WCC 1911 Ball FMJ 230 789.2

Accuracy was very good. Accuracy testing was done at a distance of twenty-five yards, with the R1 clamped firmly into the Ransom Rest. Group sizes varied from around one and three-quarter inches to just over three inches, depending upon the ammunition tested. Reliability was excellent. I experienced two failures to feed 200 grain semi-wadcutters early in the shooting, within the first twelve rounds. After that, those lead semi-wadcutters, hollowpoints, and ball all fed flawlessly. No other stoppages were experienced. Ejection was positive, with no hang-ups at all. The R1 has all of the safety features built into quality 1911 pistols. The thumb safety is for a right-hander only, but an ambidextrous safety can be fitted, if desired. As mentioned above, the R1 incorporates a firing pin safety to prevent the weapon from discharging if dropped upon its muzzle. The grip safety is automatic, and works as designed. Carried cocked-and-locked, a 1911 pistol is as safe as any mechanical device can be. It is the top choice of many professionals who have the option to carry any sidearm that they desire.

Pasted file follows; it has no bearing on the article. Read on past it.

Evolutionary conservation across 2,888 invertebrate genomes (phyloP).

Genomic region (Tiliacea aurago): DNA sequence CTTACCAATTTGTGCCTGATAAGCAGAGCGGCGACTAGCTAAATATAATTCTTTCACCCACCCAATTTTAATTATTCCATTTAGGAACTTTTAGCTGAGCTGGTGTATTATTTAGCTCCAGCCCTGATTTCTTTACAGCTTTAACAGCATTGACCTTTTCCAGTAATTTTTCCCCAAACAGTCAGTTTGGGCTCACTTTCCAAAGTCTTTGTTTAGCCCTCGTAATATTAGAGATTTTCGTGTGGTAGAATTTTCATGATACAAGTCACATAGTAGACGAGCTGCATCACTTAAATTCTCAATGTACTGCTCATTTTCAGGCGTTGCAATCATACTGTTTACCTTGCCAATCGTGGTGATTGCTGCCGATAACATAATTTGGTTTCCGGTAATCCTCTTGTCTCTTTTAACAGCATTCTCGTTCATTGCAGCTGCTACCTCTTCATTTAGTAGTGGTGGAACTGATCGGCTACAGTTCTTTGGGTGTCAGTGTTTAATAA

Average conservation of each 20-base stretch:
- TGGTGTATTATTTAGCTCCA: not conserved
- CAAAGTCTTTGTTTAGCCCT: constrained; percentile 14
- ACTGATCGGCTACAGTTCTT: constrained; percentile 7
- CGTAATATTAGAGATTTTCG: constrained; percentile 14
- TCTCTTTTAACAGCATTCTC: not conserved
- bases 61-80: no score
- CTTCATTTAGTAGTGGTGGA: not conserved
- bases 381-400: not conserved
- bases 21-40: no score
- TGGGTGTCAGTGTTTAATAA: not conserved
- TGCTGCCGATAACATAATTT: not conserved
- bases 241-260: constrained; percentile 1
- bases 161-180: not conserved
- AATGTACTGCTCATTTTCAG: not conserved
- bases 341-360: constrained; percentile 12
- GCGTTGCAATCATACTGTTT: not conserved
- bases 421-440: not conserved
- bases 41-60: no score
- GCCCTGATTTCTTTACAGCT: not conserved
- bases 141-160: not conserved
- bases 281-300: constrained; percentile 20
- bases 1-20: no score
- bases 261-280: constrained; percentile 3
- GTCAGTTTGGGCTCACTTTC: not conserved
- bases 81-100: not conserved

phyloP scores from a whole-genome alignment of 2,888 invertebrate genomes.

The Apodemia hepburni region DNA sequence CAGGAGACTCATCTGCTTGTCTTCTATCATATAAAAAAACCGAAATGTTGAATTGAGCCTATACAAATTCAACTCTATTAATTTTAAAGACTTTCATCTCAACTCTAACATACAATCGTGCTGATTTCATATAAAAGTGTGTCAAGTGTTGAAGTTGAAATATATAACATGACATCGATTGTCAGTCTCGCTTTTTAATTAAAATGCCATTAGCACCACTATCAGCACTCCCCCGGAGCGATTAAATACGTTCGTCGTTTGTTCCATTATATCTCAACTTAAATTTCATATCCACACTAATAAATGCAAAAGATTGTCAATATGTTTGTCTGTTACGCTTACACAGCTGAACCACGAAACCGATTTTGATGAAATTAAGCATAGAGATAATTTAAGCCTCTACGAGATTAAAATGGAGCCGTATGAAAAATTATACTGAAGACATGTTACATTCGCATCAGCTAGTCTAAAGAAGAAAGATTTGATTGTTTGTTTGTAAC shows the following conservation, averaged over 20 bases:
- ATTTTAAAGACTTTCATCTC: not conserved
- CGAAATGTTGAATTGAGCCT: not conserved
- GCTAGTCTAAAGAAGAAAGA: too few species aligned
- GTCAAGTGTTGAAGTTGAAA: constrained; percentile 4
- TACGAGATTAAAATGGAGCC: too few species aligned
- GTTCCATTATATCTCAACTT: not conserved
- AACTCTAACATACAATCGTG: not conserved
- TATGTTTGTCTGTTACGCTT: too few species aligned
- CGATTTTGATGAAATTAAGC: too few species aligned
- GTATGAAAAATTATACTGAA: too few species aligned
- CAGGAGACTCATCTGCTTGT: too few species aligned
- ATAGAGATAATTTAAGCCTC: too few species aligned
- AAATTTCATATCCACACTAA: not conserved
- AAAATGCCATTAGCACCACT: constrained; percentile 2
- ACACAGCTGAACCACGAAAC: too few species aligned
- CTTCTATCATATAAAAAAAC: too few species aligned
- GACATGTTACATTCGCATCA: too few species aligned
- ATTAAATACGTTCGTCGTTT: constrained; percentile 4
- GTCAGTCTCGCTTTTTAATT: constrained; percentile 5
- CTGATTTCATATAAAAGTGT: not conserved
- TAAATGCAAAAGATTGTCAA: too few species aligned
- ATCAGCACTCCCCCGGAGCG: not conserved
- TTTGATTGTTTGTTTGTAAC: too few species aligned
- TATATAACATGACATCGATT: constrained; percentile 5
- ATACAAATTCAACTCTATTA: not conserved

What keeps the 1911 pistol so popular after a century of production, I am not sure. It certainly is a great design, brought forth from the fertile mind of John Browning and inspired by God himself. There have been many excellent centerfire pistol designs developed and produced over the past century, but still, the old 1911 is more popular than ever. Other designs come and go, but the 1911 just keeps getting better. The Remington R1 is a welcome addition to the field of good-quality 1911 pistols on the market, and proves that one does not have to spend a small fortune to buy a good, solid, American-made 1911 45 Auto.

Check out the Remington R1 online at

Jeff Quinn

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Bushing wrench.















Pistol comes with two seven-round magazines.